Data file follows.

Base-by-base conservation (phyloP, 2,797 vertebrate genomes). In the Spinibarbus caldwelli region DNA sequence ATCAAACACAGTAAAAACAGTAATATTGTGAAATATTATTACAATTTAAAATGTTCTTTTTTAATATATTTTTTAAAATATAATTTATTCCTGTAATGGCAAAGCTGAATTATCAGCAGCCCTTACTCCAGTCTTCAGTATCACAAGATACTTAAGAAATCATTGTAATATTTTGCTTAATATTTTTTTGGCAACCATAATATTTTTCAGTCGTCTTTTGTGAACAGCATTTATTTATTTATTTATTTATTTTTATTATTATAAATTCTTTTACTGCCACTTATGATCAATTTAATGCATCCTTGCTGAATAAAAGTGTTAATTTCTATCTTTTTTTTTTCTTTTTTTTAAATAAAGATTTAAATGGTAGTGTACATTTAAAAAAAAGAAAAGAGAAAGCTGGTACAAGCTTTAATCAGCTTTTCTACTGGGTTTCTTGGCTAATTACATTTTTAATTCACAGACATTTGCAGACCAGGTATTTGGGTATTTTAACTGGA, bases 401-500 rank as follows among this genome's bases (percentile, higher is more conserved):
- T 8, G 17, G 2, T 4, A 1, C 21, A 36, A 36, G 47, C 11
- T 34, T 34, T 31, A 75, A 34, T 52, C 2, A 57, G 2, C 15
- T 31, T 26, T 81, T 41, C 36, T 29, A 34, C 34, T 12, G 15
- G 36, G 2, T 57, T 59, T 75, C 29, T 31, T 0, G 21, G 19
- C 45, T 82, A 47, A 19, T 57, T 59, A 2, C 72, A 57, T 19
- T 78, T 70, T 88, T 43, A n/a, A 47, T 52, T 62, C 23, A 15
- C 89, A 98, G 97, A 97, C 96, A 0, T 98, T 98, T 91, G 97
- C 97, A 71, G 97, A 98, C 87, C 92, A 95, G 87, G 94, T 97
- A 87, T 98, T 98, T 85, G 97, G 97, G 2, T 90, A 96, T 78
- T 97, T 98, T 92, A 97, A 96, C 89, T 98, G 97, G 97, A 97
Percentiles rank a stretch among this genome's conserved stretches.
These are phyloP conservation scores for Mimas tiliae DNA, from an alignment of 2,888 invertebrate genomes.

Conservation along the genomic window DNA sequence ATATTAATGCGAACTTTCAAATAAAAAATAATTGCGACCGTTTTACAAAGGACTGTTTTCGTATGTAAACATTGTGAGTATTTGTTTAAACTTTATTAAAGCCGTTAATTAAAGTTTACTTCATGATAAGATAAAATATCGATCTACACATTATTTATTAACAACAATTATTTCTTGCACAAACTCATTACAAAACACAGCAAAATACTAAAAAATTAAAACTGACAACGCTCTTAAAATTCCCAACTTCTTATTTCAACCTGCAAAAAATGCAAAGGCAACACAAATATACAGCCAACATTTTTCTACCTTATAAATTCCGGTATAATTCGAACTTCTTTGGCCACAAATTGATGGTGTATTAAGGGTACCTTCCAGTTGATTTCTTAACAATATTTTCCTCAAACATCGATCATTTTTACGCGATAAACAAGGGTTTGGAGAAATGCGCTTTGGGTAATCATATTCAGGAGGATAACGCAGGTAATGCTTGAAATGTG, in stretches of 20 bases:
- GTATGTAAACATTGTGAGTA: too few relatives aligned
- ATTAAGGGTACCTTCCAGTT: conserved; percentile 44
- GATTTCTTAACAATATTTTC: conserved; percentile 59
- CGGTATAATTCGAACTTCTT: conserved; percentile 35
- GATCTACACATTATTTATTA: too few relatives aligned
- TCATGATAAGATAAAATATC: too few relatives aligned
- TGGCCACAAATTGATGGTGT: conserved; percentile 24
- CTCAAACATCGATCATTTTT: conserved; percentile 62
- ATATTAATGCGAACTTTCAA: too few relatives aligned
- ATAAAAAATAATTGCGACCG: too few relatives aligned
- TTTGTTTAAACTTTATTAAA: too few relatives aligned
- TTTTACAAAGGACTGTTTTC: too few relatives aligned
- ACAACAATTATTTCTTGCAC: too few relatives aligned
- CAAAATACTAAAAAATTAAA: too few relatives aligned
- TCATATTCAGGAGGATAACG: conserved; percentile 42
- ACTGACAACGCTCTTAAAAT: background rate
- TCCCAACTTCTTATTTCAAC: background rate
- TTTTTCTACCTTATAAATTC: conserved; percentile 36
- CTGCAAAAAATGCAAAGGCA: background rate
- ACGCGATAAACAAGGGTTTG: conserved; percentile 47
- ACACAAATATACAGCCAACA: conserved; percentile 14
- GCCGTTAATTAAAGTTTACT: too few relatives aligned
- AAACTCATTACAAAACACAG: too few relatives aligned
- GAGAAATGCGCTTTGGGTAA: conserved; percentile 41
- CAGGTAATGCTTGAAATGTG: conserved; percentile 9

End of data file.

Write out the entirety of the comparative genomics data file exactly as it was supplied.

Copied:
Base-by-base conservation (phyloP, 2,797 vertebrate genomes). In the Spinibarbus caldwelli region DNA sequence ATCAAACACAGTAAAAACAGTAATATTGTGAAATATTATTACAATTTAAAATGTTCTTTTTTAATATATTTTTTAAAATATAATTTATTCCTGTAATGGCAAAGCTGAATTATCAGCAGCCCTTACTCCAGTCTTCAGTATCACAAGATACTTAAGAAATCATTGTAATATTTTGCTTAATATTTTTTTGGCAACCATAATATTTTTCAGTCGTCTTTTGTGAACAGCATTTATTTATTTATTTATTTATTTTTATTATTATAAATTCTTTTACTGCCACTTATGATCAATTTAATGCATCCTTGCTGAATAAAAGTGTTAATTTCTATCTTTTTTTTTTCTTTTTTTTAAATAAAGATTTAAATGGTAGTGTACATTTAAAAAAAAGAAAAGAGAAAGCTGGTACAAGCTTTAATCAGCTTTTCTACTGGGTTTCTTGGCTAATTACATTTTTAATTCACAGACATTTGCAGACCAGGTATTTGGGTATTTTAACTGGA, bases 401-500 rank as follows among this genome's bases (percentile, higher is more conserved):
- T 8, G 17, G 2, T 4, A 1, C 21, A 36, A 36, G 47, C 11
- T 34, T 34, T 31, A 75, A 34, T 52, C 2, A 57, G 2, C 15
- T 31, T 26, T 81, T 41, C 36, T 29, A 34, C 34, T 12, G 15
- G 36, G 2, T 57, T 59, T 75, C 29, T 31, T 0, G 21, G 19
- C 45, T 82, A 47, A 19, T 57, T 59, A 2, C 72, A 57, T 19
- T 78, T 70, T 88, T 43, A n/a, A 47, T 52, T 62, C 23, A 15
- C 89, A 98, G 97, A 97, C 96, A 0, T 98, T 98, T 91, G 97
- C 97, A 71, G 97, A 98, C 87, C 92, A 95, G 87, G 94, T 97
- A 87, T 98, T 98, T 85, G 97, G 97, G 2, T 90, A 96, T 78
- T 97, T 98, T 92, A 97, A 96, C 89, T 98, G 97, G 97, A 97
Percentiles rank a stretch among this genome's conserved stretches.
These are phyloP conservation scores for Mimas tiliae DNA, from an alignment of 2,888 invertebrate genomes.

Conservation along the genomic window DNA sequence ATATTAATGCGAACTTTCAAATAAAAAATAATTGCGACCGTTTTACAAAGGACTGTTTTCGTATGTAAACATTGTGAGTATTTGTTTAAACTTTATTAAAGCCGTTAATTAAAGTTTACTTCATGATAAGATAAAATATCGATCTACACATTATTTATTAACAACAATTATTTCTTGCACAAACTCATTACAAAACACAGCAAAATACTAAAAAATTAAAACTGACAACGCTCTTAAAATTCCCAACTTCTTATTTCAACCTGCAAAAAATGCAAAGGCAACACAAATATACAGCCAACATTTTTCTACCTTATAAATTCCGGTATAATTCGAACTTCTTTGGCCACAAATTGATGGTGTATTAAGGGTACCTTCCAGTTGATTTCTTAACAATATTTTCCTCAAACATCGATCATTTTTACGCGATAAACAAGGGTTTGGAGAAATGCGCTTTGGGTAATCATATTCAGGAGGATAACGCAGGTAATGCTTGAAATGTG, in stretches of 20 bases:
- GTATGTAAACATTGTGAGTA: too few relatives aligned
- ATTAAGGGTACCTTCCAGTT: conserved; percentile 44
- GATTTCTTAACAATATTTTC: conserved; percentile 59
- CGGTATAATTCGAACTTCTT: conserved; percentile 35
- GATCTACACATTATTTATTA: too few relatives aligned
- TCATGATAAGATAAAATATC: too few relatives aligned
- TGGCCACAAATTGATGGTGT: conserved; percentile 24
- CTCAAACATCGATCATTTTT: conserved; percentile 62
- ATATTAATGCGAACTTTCAA: too few relatives aligned
- ATAAAAAATAATTGCGACCG: too few relatives aligned
- TTTGTTTAAACTTTATTAAA: too few relatives aligned
- TTTTACAAAGGACTGTTTTC: too few relatives aligned
- ACAACAATTATTTCTTGCAC: too few relatives aligned
- CAAAATACTAAAAAATTAAA: too few relatives aligned
- TCATATTCAGGAGGATAACG: conserved; percentile 42
- ACTGACAACGCTCTTAAAAT: background rate
- TCCCAACTTCTTATTTCAAC: background rate
- TTTTTCTACCTTATAAATTC: conserved; percentile 36
- CTGCAAAAAATGCAAAGGCA: background rate
- ACGCGATAAACAAGGGTTTG: conserved; percentile 47
- ACACAAATATACAGCCAACA: conserved; percentile 14
- GCCGTTAATTAAAGTTTACT: too few relatives aligned
- AAACTCATTACAAAACACAG: too few relatives aligned
- GAGAAATGCGCTTTGGGTAA: conserved; percentile 41
- CAGGTAATGCTTGAAATGTG: conserved; percentile 9